Hayes is more or less a complete product, but he’d be a great rotation big man for virtually any NBA team. Sacramento was able to secure his services, and Hayes will likely be paired with bigs like DeMarcus Cousins and J.J. Hickson in order to help mask their defensive deficiencies.
Kudos to the Kings for letting the core of their team — Cousins, Tyreke Evans, Marcus Thornton, and the recently drafted Jimmer Fredette — develop at its own pace without being lured into substantial spending. That’s especially true for a team with so many versatile, interesting pieces; Sacramento is still in the process of figuring out how all of these young players fit together to form a coherent team, which makes roster flexibility absolutely essential. Build slowly. Evaluate and adjust. Assemble useful pieces. But above all, maintain financial freedom in anticipation of a key move to come, even as other teams indulge in huge free agent signings.
Over the last few years, Twitter has completely changed the NBA experience. It gives basketball fans a place to congregate online in order to discuss breaking news or thrilling games. It gives reporters a mechanism to get their scoops to readers as quickly as possible, without having to worry about wasting precious moments for the sake of processing and editing. And, most famously: it provides a means of direct communication between the previously distant athlete and the everyman — glimpses into the mind of a professional ballplayer 140 characters at a time.
During the lockout, the league saw what could happen when a few hundred frustrated players took to social media to air their grievances. It was uncoordinated, sometimes ill-informed, and other times embarrassing, but players nonetheless had a digital megaphone with which to broadcast their perspectives directly to the fans. Some NBAers were more successful in that regard than others, but the lack of censorship was refreshing.
Yet even with a new collective bargaining agreement in place — and the NBA back in business as a result — Danny Granger and Jason Richardson have continued tweeting with the same freedom. Both were clearly peeved by the NBA’s decision to nix a potential three-way deal that would have sent Chris Paul to the Lakers on Thursday, and rightfully so. But the manner in which both players lashed out at the league was a bit surprising, even when considering the animosity built up between the players and the NBA over the last few months.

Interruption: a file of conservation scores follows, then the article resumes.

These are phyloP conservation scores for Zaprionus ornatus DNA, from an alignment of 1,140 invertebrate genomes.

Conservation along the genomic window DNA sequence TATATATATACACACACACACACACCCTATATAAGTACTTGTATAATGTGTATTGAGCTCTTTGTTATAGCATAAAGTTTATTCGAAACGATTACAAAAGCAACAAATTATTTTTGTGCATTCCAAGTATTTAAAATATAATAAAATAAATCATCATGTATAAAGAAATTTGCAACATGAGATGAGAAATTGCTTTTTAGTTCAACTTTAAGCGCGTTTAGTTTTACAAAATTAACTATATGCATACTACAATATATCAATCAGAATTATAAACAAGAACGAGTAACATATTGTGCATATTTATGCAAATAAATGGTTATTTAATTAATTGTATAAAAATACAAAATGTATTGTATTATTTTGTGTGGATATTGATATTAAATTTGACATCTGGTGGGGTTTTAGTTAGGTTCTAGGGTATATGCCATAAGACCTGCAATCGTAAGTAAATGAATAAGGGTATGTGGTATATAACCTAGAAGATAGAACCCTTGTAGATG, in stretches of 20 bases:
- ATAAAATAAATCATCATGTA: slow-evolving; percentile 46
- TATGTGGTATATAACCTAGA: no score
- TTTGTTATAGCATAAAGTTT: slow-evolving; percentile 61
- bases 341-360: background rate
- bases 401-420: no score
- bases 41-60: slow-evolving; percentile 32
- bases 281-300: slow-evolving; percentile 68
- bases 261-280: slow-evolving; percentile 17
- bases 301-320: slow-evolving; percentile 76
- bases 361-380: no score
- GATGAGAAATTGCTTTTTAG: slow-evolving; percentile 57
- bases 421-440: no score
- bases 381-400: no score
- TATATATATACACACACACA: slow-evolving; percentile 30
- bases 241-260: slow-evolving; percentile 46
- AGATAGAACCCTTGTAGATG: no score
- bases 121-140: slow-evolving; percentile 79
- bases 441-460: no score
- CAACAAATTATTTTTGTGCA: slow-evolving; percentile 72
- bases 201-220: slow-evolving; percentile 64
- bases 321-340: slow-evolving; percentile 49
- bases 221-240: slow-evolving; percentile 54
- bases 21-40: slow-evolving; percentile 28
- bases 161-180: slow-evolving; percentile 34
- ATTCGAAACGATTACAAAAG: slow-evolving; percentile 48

Granger was up first, laying down some pretty heavy snark:
Due to the sabotaging of the LA/NO trade by david stern, and following in the footsteps of my athlete brethern Metta World Peace and Chad Ochocinco, I’m changing my last name to “Stern’s Bi#&h” #effectiveimmediately
Then, following the public release of an email (via Yahoo Sports) from Cavs owner Dan Gilbert that supposedly set the stopping of the trade in action, Jason Richardson offered the following:
Once again Buck Nasty a.k.a Dan Gilbert is letting his wrath being felt by being the main voice in the CP trade block.
Both players disregarded the possibility of a league-issued fine in order to voice their opinions on an incredibly important event. Criticizing Stern, the league, and the owner of another team aren’t commonly considered to be acceptable NBA player behaviors, but the league has made this an extenuating circumstance by intervening in the basketball decisions of individual teams. Odds are that plenty of other players are similarly incensed by Thursday’s events, but it’ll be interesting to see what form that anger takes — in social media or otherwise.
In the blink of an eye, the entire landscape of the NBA has changed. As originally reported by Adrian Wojnarowski of Yahoo Sports, the Los Angeles Lakers, New Orleans Hornets, and Houston Rockets have agreed on the framework of a deal that will bring Chris Paul to L.A. The long-standing rumors linking the league’s best point guard and premier glamour franchise have finally been actualized, giving the Lakers the kind of transcendent star to usher in the post-Kobe Bryant era.
The specifics of the deal are as follows:
Los Angeles receives:
In exchange for:
In Exchange for:
2012 first round draft pick (originally from New York)
New Orleans receives:
a 2012 first round draft pick (originally from New York, via Houston)
In exchange for:
*According to salary cap wizard Larry Coon of ESPN.com, the Lakers may also be acquiring two traded player exceptions (TPE) that they can in turn use to acquire other players. Kevin Pelton — of Basketball Prospectus and ESPN.com — wisely connected the dots between the Lakers’ TPE and New York’s Ronny Turiaf, whose contract currently stands in the way of the Knicks’ arrangement with free agent Tyson Chandler.
The Rockets have paid a steep price in order to acquire Pau Gasol, but Houston GM Daryl Morey finally has the star player he has so long coveted. Additionally, the Rockets will have enough room under the cap to continue chasing after unrestricted free agent big man Nene, who could provide the Rox with a dynamic 1-2 punch on their back line. That said, Gasol is likely not the franchise centerpiece that many Rockets fans envisioned after years of Morey collecting tradeable assets.
New Orleans gave up one of the league’s true superstars, but in return have acquired a number of quality assets. Odom, Scola, and Martin are all very good players that can make the Hornets competitive in the short term, but can also be flipped with relative ease if the right deal comes along. The Hornets are trying to move on at this point, but by acquiring several very good assets at the expense of Chris Paul’s ticking clock, they buy time to pursue fair trades and do their proper diligence.